Greetings, ‘Amélie’ is a 2001 romantic comedy film by Jean-Pierre Jeunet which was also titled ‘The Fabulous Destiny of Amélie Poulain’. The director of this French language film has done little else of note bar a directorial effort for ‘Alien: Resurrection’, perhaps regarded as one of the weakest in the famed horror series, and a new release for Netflix called ‘Bigbug’. Due to its nature as a French film, it would star many actors and actresses who may not be well known beyond its national borders. The main actress is Audrey Tautou who also played a major role in 2006’s ‘The Da Vinci Code’ while other stars include Mathieu Kassovitz as the love interest and André Dussollier as the narrator. The soundtrack was composed by Yann Tiersen who also wouldn’t be popularly known by English speaking audiences.
The plot begins in 1974 with birth of Amélie to the eccentric parents of Raphaël and Amandine Poulain. The years roll by and Amélie grows up while having no friends of her own to interact with, so she resorts to inventing her own imaginary companions instead. She develops a quirky attitude after being reared and socially formed by her overly anxious mother and emotionally distant father. Her personality is impacted detrimentally when, visiting Notre-Dame Cathedral with her mother, a suicidal Canadian tourist leaps from the top of the Cathedral and lands on Amandine. The collision kills Amélie’s mother and the event causes her father to drift further into isolation. More years pass until Amélie is a young woman serving as a waitress in the Café des 2 Moulins in Paris which is staffed and inhabited by other oddballs. It is revealed that she is a romance craving singleton and although she had an unnamed boyfriend in the past, she never clicked with anyone on a satisfying level.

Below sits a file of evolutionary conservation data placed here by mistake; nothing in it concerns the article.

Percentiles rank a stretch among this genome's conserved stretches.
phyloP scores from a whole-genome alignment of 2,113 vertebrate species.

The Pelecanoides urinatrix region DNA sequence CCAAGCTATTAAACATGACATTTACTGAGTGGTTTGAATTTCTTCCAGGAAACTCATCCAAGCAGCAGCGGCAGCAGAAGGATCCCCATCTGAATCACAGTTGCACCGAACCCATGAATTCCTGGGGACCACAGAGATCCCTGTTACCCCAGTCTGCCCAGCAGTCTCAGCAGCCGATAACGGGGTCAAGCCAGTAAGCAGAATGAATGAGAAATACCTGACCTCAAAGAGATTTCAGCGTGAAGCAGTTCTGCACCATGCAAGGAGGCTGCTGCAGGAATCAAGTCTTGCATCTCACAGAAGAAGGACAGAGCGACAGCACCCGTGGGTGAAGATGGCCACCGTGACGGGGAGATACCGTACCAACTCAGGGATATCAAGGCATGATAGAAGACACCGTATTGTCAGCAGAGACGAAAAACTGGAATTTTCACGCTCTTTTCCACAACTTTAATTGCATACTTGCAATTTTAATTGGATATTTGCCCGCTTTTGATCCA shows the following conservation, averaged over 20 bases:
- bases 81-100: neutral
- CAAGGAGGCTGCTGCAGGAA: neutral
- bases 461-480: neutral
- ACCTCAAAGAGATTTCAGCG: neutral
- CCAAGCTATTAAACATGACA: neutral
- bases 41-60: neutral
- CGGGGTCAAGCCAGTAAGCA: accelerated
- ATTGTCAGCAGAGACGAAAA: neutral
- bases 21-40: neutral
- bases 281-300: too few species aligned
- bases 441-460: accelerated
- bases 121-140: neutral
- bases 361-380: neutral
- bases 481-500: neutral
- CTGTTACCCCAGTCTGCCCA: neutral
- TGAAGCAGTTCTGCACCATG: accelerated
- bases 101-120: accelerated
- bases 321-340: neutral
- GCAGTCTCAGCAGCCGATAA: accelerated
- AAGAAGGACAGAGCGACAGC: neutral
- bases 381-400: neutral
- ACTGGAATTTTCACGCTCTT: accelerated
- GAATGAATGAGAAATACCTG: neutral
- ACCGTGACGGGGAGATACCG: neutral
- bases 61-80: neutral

Amélie spends her days enjoying the simple things in life, like dipping her hand into bags of grain, as well as partaking in flights of fancy as she goes about her rather lacklustre life. Her life, however, takes an interesting turn on Sunday 31st August 1997. She is preparing to spray some perfume on herself in her bathroom while a news station reports that Lady Diana, Princess of Wales, was killed in a car accident. In her shock, Amélie drops the perfume stopper which rolls across the floor and dislodges a wall tile. Once she absorbs the news, Amélie is surprised to discover the tile was loose and removes it properly to find a secret compartment which contains an old box. She rubs the dust off the metal box and notices it is full of childhood memorabilia from the 1950s. Amélie decides in that instant that she wants to track down the owner of the box, a previous tenant, and that if he is overcome with joy, then she would dedicate her life to making other people happy.
I enjoyed this movie in all its surreal quirkiness and was never sure what was going to be in store from one scene to the next or how the story was going to progress. I liked the off-kilter characters, of which everyone in the cast appears to be portraying in one way or another, and found the central character of Amélie to be easy to sympathise with. The vivid colouring certainly deserves a mention as it stands out and the movie is very stylistic in part because of its bright contrasting colours. Even though I believe ‘Amélie’ may have been a little too long, I’d recommend this movie if you are searching for something a bit different and are in the mood for a whimsical, artsy film.
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